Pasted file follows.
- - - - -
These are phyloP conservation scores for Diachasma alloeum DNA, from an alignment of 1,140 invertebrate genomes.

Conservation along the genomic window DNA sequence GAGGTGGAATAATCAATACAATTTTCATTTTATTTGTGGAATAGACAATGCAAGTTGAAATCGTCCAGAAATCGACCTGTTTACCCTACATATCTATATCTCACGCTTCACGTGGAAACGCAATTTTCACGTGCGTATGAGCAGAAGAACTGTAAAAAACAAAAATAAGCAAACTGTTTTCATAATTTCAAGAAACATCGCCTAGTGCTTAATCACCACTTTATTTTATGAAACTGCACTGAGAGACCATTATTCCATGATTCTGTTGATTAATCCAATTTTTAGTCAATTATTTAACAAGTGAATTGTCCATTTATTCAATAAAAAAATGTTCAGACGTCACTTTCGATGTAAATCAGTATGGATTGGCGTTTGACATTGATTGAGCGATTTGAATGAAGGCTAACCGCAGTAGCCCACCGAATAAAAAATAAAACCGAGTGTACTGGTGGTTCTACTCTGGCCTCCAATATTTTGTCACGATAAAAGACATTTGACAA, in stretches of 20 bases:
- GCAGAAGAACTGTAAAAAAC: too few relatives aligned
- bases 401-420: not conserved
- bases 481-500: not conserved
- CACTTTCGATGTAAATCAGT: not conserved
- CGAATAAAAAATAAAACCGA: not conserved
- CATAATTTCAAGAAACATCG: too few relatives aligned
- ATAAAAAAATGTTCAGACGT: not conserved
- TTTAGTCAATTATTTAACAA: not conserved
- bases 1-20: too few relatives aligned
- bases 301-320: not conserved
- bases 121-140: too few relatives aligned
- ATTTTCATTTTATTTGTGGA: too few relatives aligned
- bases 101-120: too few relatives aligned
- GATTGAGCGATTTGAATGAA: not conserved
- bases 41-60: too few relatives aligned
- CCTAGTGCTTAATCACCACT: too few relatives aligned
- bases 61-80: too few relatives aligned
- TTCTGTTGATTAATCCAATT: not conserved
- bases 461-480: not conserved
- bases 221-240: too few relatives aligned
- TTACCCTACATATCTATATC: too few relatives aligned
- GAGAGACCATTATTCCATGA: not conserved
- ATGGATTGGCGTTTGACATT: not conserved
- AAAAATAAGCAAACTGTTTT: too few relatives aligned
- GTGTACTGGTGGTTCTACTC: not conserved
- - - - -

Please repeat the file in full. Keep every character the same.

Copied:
These are phyloP conservation scores for Diachasma alloeum DNA, from an alignment of 1,140 invertebrate genomes.

Conservation along the genomic window DNA sequence GAGGTGGAATAATCAATACAATTTTCATTTTATTTGTGGAATAGACAATGCAAGTTGAAATCGTCCAGAAATCGACCTGTTTACCCTACATATCTATATCTCACGCTTCACGTGGAAACGCAATTTTCACGTGCGTATGAGCAGAAGAACTGTAAAAAACAAAAATAAGCAAACTGTTTTCATAATTTCAAGAAACATCGCCTAGTGCTTAATCACCACTTTATTTTATGAAACTGCACTGAGAGACCATTATTCCATGATTCTGTTGATTAATCCAATTTTTAGTCAATTATTTAACAAGTGAATTGTCCATTTATTCAATAAAAAAATGTTCAGACGTCACTTTCGATGTAAATCAGTATGGATTGGCGTTTGACATTGATTGAGCGATTTGAATGAAGGCTAACCGCAGTAGCCCACCGAATAAAAAATAAAACCGAGTGTACTGGTGGTTCTACTCTGGCCTCCAATATTTTGTCACGATAAAAGACATTTGACAA, in stretches of 20 bases:
- GCAGAAGAACTGTAAAAAAC: too few relatives aligned
- bases 401-420: not conserved
- bases 481-500: not conserved
- CACTTTCGATGTAAATCAGT: not conserved
- CGAATAAAAAATAAAACCGA: not conserved
- CATAATTTCAAGAAACATCG: too few relatives aligned
- ATAAAAAAATGTTCAGACGT: not conserved
- TTTAGTCAATTATTTAACAA: not conserved
- bases 1-20: too few relatives aligned
- bases 301-320: not conserved
- bases 121-140: too few relatives aligned
- ATTTTCATTTTATTTGTGGA: too few relatives aligned
- bases 101-120: too few relatives aligned
- GATTGAGCGATTTGAATGAA: not conserved
- bases 41-60: too few relatives aligned
- CCTAGTGCTTAATCACCACT: too few relatives aligned
- bases 61-80: too few relatives aligned
- TTCTGTTGATTAATCCAATT: not conserved
- bases 461-480: not conserved
- bases 221-240: too few relatives aligned
- TTACCCTACATATCTATATC: too few relatives aligned
- GAGAGACCATTATTCCATGA: not conserved
- ATGGATTGGCGTTTGACATT: not conserved
- AAAAATAAGCAAACTGTTTT: too few relatives aligned
- GTGTACTGGTGGTTCTACTC: not conserved